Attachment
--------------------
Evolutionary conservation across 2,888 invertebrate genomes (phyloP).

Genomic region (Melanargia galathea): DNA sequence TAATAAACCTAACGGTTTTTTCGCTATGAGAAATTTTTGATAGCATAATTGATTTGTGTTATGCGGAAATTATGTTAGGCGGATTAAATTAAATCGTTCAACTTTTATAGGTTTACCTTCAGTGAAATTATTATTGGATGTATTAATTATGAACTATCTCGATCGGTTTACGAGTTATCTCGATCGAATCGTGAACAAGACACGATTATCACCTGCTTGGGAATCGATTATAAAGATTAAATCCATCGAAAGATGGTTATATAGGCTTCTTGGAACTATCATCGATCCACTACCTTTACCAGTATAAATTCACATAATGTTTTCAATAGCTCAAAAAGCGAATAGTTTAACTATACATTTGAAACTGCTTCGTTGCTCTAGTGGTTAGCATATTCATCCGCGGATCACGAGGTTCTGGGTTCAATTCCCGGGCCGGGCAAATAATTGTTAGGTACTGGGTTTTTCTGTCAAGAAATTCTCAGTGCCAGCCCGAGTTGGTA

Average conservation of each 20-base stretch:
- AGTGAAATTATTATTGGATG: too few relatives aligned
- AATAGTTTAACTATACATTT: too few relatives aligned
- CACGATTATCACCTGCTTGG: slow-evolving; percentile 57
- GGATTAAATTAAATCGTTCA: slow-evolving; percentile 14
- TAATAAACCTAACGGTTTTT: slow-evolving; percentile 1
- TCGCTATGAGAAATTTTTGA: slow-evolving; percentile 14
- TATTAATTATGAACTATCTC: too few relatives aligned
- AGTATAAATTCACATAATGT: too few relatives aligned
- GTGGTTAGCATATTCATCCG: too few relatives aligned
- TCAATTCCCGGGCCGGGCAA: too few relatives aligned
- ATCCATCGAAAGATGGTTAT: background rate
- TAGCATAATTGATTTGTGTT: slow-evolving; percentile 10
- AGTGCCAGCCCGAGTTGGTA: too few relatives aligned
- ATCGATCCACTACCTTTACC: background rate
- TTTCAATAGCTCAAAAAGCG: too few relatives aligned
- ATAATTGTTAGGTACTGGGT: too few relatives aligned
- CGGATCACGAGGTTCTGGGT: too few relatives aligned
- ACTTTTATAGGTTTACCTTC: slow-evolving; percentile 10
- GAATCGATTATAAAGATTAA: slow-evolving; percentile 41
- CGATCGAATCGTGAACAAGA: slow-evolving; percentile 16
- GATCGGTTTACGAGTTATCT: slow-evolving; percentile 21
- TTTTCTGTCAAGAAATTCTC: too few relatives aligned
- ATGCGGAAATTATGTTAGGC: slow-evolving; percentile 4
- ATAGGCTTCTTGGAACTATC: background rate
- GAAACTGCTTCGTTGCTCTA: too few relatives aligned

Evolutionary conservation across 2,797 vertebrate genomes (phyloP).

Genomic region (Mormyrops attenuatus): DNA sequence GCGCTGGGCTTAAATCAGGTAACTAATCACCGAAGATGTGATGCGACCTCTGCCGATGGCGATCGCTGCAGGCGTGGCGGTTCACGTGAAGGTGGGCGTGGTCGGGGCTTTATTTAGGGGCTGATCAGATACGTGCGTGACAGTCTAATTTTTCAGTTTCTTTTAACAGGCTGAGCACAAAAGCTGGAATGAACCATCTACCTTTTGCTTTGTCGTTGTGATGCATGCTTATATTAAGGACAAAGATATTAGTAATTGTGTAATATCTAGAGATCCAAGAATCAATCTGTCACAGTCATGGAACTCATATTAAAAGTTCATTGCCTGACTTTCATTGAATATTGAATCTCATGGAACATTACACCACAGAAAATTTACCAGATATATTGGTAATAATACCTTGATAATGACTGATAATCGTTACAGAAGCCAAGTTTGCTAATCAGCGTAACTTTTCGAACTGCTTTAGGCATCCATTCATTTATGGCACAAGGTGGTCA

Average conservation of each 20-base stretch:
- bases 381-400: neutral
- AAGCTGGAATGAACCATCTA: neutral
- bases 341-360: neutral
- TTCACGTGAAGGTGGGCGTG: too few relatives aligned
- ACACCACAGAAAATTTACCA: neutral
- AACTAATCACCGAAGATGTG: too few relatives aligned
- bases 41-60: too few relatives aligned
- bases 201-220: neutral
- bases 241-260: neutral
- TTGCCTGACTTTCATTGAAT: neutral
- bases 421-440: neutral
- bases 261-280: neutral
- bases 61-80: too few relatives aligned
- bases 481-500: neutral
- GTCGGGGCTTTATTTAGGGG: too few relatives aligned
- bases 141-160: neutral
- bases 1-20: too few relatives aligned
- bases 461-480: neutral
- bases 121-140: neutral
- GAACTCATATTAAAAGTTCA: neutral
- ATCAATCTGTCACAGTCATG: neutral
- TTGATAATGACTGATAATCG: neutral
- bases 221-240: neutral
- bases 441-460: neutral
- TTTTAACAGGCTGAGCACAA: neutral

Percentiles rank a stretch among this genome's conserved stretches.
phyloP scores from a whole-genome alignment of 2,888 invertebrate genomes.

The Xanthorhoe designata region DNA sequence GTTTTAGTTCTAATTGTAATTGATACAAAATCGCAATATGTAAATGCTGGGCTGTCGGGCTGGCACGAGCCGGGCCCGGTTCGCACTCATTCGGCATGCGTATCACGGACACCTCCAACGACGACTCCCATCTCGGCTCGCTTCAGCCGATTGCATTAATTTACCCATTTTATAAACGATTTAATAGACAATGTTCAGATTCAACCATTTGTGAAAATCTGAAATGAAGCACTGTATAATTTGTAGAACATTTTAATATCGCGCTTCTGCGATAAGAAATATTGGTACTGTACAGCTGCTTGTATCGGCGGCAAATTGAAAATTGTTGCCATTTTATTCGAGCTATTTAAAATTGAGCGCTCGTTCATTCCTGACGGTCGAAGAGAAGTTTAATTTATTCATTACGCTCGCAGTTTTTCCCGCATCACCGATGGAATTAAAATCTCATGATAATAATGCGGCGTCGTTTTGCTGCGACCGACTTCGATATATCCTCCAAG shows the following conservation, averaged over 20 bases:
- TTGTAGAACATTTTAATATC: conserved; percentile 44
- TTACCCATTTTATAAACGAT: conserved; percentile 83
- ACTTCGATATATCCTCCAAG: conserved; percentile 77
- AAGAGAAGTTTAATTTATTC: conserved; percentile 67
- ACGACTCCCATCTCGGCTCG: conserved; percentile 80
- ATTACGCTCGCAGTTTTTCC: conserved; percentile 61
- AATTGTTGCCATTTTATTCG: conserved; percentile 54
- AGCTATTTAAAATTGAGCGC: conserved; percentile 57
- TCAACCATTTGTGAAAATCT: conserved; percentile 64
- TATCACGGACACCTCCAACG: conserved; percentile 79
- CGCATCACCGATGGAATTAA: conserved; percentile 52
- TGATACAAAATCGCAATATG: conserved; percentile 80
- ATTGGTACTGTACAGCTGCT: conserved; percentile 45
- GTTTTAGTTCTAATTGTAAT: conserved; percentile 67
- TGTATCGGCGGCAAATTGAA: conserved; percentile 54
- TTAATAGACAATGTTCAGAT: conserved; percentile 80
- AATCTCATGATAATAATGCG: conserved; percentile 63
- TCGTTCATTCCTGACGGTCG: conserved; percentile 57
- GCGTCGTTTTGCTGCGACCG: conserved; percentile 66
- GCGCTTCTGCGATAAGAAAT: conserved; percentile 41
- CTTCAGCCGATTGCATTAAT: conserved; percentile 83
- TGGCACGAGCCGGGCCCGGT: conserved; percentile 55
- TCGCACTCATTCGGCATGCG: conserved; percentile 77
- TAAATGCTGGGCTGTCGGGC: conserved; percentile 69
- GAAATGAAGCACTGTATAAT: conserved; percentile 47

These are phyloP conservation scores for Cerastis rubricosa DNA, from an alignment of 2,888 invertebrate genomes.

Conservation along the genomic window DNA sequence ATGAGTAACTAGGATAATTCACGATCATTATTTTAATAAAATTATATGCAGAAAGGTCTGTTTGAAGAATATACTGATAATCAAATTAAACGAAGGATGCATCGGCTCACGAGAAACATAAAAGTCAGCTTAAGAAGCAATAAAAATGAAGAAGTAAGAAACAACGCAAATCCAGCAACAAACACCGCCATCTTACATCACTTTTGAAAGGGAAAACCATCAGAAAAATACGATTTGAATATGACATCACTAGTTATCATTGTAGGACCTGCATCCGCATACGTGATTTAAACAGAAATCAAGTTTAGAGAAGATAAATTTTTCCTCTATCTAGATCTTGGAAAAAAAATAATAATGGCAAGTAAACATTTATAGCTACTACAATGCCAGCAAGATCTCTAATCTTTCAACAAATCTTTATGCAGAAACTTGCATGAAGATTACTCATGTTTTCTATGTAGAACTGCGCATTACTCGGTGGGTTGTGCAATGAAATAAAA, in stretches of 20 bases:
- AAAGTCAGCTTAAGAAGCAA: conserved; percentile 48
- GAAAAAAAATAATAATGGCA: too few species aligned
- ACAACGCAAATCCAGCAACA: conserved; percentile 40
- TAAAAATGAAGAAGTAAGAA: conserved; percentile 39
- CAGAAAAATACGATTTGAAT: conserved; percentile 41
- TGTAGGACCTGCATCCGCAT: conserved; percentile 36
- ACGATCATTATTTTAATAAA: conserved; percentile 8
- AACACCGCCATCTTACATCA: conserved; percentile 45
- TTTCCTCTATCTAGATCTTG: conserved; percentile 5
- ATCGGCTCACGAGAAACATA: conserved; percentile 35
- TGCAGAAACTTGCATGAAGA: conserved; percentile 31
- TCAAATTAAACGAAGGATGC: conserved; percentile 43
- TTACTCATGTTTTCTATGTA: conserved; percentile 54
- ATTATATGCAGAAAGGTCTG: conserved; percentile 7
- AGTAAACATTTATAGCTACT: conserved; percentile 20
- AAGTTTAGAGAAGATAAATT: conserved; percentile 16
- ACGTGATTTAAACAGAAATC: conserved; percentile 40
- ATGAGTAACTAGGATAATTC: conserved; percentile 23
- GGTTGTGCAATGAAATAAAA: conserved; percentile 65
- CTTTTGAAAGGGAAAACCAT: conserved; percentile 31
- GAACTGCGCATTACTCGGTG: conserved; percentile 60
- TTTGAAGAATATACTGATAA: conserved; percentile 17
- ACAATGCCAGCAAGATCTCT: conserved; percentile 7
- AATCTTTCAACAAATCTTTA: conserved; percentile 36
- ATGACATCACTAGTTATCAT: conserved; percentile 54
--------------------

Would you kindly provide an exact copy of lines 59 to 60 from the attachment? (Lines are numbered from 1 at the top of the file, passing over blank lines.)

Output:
The Xanthorhoe designata region DNA sequence GTTTTAGTTCTAATTGTAATTGATACAAAATCGCAATATGTAAATGCTGGGCTGTCGGGCTGGCACGAGCCGGGCCCGGTTCGCACTCATTCGGCATGCGTATCACGGACACCTCCAACGACGACTCCCATCTCGGCTCGCTTCAGCCGATTGCATTAATTTACCCATTTTATAAACGATTTAATAGACAATGTTCAGATTCAACCATTTGTGAAAATCTGAAATGAAGCACTGTATAATTTGTAGAACATTTTAATATCGCGCTTCTGCGATAAGAAATATTGGTACTGTACAGCTGCTTGTATCGGCGGCAAATTGAAAATTGTTGCCATTTTATTCGAGCTATTTAAAATTGAGCGCTCGTTCATTCCTGACGGTCGAAGAGAAGTTTAATTTATTCATTACGCTCGCAGTTTTTCCCGCATCACCGATGGAATTAAAATCTCATGATAATAATGCGGCGTCGTTTTGCTGCGACCGACTTCGATATATCCTCCAAG shows the following conservation, averaged over 20 bases:
- TTGTAGAACATTTTAATATC: conserved; percentile 44